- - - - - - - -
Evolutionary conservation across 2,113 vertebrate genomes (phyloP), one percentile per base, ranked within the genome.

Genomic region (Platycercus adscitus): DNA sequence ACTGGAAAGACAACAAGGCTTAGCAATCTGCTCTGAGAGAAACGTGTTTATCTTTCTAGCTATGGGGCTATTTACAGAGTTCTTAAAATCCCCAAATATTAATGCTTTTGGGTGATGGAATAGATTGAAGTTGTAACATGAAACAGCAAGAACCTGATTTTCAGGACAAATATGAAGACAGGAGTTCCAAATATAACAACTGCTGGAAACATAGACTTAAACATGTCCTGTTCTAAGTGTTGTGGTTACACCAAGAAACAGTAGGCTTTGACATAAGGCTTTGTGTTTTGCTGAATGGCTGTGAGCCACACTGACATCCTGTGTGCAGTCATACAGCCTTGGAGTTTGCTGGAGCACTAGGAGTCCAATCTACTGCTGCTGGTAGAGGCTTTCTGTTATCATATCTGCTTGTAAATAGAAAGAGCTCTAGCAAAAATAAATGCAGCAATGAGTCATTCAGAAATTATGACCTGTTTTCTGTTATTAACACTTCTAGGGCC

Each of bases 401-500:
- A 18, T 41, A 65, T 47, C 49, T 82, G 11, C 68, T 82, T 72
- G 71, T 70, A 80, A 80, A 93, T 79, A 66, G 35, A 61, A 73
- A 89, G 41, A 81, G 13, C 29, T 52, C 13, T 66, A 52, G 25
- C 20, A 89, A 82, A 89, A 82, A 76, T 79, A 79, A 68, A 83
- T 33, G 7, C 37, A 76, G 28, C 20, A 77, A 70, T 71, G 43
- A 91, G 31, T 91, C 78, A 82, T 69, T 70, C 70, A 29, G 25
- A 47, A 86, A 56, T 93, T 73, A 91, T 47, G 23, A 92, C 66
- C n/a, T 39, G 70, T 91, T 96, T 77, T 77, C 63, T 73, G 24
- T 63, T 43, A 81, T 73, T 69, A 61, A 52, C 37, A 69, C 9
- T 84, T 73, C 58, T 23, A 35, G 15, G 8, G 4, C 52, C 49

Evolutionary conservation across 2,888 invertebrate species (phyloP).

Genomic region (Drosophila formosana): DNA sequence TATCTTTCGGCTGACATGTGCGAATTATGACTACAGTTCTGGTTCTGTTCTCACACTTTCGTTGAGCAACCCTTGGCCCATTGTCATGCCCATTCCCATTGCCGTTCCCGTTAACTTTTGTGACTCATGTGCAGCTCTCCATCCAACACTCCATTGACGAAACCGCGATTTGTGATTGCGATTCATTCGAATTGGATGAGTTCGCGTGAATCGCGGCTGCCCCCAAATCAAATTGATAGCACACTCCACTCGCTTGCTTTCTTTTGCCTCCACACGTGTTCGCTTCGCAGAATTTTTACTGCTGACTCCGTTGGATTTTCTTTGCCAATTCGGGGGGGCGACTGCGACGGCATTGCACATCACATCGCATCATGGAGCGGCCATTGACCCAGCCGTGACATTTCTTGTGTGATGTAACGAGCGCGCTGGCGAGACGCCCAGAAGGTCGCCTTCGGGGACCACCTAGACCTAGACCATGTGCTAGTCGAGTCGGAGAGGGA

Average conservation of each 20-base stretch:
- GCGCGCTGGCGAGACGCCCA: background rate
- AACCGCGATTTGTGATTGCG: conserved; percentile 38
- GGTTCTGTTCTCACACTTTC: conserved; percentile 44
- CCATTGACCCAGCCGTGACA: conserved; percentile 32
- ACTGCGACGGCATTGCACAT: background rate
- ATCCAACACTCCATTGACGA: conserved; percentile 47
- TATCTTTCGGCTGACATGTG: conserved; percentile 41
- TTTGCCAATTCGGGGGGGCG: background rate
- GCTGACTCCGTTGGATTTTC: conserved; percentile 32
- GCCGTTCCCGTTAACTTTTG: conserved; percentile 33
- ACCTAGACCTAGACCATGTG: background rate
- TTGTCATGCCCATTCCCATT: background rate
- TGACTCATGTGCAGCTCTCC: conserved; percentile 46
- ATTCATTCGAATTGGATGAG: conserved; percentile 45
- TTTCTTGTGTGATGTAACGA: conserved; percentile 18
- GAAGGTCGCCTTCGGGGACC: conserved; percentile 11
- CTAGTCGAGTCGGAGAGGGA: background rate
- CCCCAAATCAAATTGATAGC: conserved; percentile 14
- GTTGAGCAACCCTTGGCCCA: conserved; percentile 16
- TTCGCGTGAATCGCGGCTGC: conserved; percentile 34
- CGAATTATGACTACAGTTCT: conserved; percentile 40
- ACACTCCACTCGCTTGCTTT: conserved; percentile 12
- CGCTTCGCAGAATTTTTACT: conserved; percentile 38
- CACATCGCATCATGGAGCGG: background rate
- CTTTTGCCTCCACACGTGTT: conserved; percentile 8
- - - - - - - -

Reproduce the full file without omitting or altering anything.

Evolutionary conservation across 2,113 vertebrate genomes (phyloP), one percentile per base, ranked within the genome.

Genomic region (Platycercus adscitus): DNA sequence ACTGGAAAGACAACAAGGCTTAGCAATCTGCTCTGAGAGAAACGTGTTTATCTTTCTAGCTATGGGGCTATTTACAGAGTTCTTAAAATCCCCAAATATTAATGCTTTTGGGTGATGGAATAGATTGAAGTTGTAACATGAAACAGCAAGAACCTGATTTTCAGGACAAATATGAAGACAGGAGTTCCAAATATAACAACTGCTGGAAACATAGACTTAAACATGTCCTGTTCTAAGTGTTGTGGTTACACCAAGAAACAGTAGGCTTTGACATAAGGCTTTGTGTTTTGCTGAATGGCTGTGAGCCACACTGACATCCTGTGTGCAGTCATACAGCCTTGGAGTTTGCTGGAGCACTAGGAGTCCAATCTACTGCTGCTGGTAGAGGCTTTCTGTTATCATATCTGCTTGTAAATAGAAAGAGCTCTAGCAAAAATAAATGCAGCAATGAGTCATTCAGAAATTATGACCTGTTTTCTGTTATTAACACTTCTAGGGCC

Each of bases 401-500:
- A 18, T 41, A 65, T 47, C 49, T 82, G 11, C 68, T 82, T 72
- G 71, T 70, A 80, A 80, A 93, T 79, A 66, G 35, A 61, A 73
- A 89, G 41, A 81, G 13, C 29, T 52, C 13, T 66, A 52, G 25
- C 20, A 89, A 82, A 89, A 82, A 76, T 79, A 79, A 68, A 83
- T 33, G 7, C 37, A 76, G 28, C 20, A 77, A 70, T 71, G 43
- A 91, G 31, T 91, C 78, A 82, T 69, T 70, C 70, A 29, G 25
- A 47, A 86, A 56, T 93, T 73, A 91, T 47, G 23, A 92, C 66
- C n/a, T 39, G 70, T 91, T 96, T 77, T 77, C 63, T 73, G 24
- T 63, T 43, A 81, T 73, T 69, A 61, A 52, C 37, A 69, C 9
- T 84, T 73, C 58, T 23, A 35, G 15, G 8, G 4, C 52, C 49

Evolutionary conservation across 2,888 invertebrate species (phyloP).

Genomic region (Drosophila formosana): DNA sequence TATCTTTCGGCTGACATGTGCGAATTATGACTACAGTTCTGGTTCTGTTCTCACACTTTCGTTGAGCAACCCTTGGCCCATTGTCATGCCCATTCCCATTGCCGTTCCCGTTAACTTTTGTGACTCATGTGCAGCTCTCCATCCAACACTCCATTGACGAAACCGCGATTTGTGATTGCGATTCATTCGAATTGGATGAGTTCGCGTGAATCGCGGCTGCCCCCAAATCAAATTGATAGCACACTCCACTCGCTTGCTTTCTTTTGCCTCCACACGTGTTCGCTTCGCAGAATTTTTACTGCTGACTCCGTTGGATTTTCTTTGCCAATTCGGGGGGGCGACTGCGACGGCATTGCACATCACATCGCATCATGGAGCGGCCATTGACCCAGCCGTGACATTTCTTGTGTGATGTAACGAGCGCGCTGGCGAGACGCCCAGAAGGTCGCCTTCGGGGACCACCTAGACCTAGACCATGTGCTAGTCGAGTCGGAGAGGGA

Average conservation of each 20-base stretch:
- GCGCGCTGGCGAGACGCCCA: background rate
- AACCGCGATTTGTGATTGCG: conserved; percentile 38
- GGTTCTGTTCTCACACTTTC: conserved; percentile 44
- CCATTGACCCAGCCGTGACA: conserved; percentile 32
- ACTGCGACGGCATTGCACAT: background rate
- ATCCAACACTCCATTGACGA: conserved; percentile 47
- TATCTTTCGGCTGACATGTG: conserved; percentile 41
- TTTGCCAATTCGGGGGGGCG: background rate
- GCTGACTCCGTTGGATTTTC: conserved; percentile 32
- GCCGTTCCCGTTAACTTTTG: conserved; percentile 33
- ACCTAGACCTAGACCATGTG: background rate
- TTGTCATGCCCATTCCCATT: background rate
- TGACTCATGTGCAGCTCTCC: conserved; percentile 46
- ATTCATTCGAATTGGATGAG: conserved; percentile 45
- TTTCTTGTGTGATGTAACGA: conserved; percentile 18
- GAAGGTCGCCTTCGGGGACC: conserved; percentile 11
- CTAGTCGAGTCGGAGAGGGA: background rate
- CCCCAAATCAAATTGATAGC: conserved; percentile 14
- GTTGAGCAACCCTTGGCCCA: conserved; percentile 16
- TTCGCGTGAATCGCGGCTGC: conserved; percentile 34
- CGAATTATGACTACAGTTCT: conserved; percentile 40
- ACACTCCACTCGCTTGCTTT: conserved; percentile 12
- CGCTTCGCAGAATTTTTACT: conserved; percentile 38
- CACATCGCATCATGGAGCGG: background rate
- CTTTTGCCTCCACACGTGTT: conserved; percentile 8